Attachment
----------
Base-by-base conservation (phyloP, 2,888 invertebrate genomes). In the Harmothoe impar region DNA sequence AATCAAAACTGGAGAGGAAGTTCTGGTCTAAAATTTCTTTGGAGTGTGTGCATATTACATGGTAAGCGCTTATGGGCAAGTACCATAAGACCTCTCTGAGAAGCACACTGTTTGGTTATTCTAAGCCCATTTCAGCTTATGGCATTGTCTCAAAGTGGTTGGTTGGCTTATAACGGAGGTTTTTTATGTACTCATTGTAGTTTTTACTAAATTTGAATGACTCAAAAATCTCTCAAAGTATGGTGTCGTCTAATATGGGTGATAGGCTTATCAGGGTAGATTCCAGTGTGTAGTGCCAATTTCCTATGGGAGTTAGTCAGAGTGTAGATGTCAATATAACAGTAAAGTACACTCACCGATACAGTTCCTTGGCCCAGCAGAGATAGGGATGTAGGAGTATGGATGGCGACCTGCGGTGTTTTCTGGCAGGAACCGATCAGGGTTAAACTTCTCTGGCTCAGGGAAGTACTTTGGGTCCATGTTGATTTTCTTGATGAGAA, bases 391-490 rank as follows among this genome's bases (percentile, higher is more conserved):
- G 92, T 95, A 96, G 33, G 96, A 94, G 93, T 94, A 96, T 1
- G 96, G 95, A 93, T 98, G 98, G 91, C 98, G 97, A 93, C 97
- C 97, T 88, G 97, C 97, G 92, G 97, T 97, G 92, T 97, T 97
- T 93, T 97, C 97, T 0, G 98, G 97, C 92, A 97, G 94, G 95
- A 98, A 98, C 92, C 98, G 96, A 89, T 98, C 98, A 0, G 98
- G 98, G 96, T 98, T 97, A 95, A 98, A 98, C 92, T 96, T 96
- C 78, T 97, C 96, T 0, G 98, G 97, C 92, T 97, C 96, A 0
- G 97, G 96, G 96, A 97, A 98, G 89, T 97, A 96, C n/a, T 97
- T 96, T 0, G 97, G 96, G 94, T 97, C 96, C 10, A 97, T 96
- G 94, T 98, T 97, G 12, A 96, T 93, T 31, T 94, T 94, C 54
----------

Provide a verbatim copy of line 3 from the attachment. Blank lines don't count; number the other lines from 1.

- G 96, G 95, A 93, T 98, G 98, G 91, C 98, G 97, A 93, C 97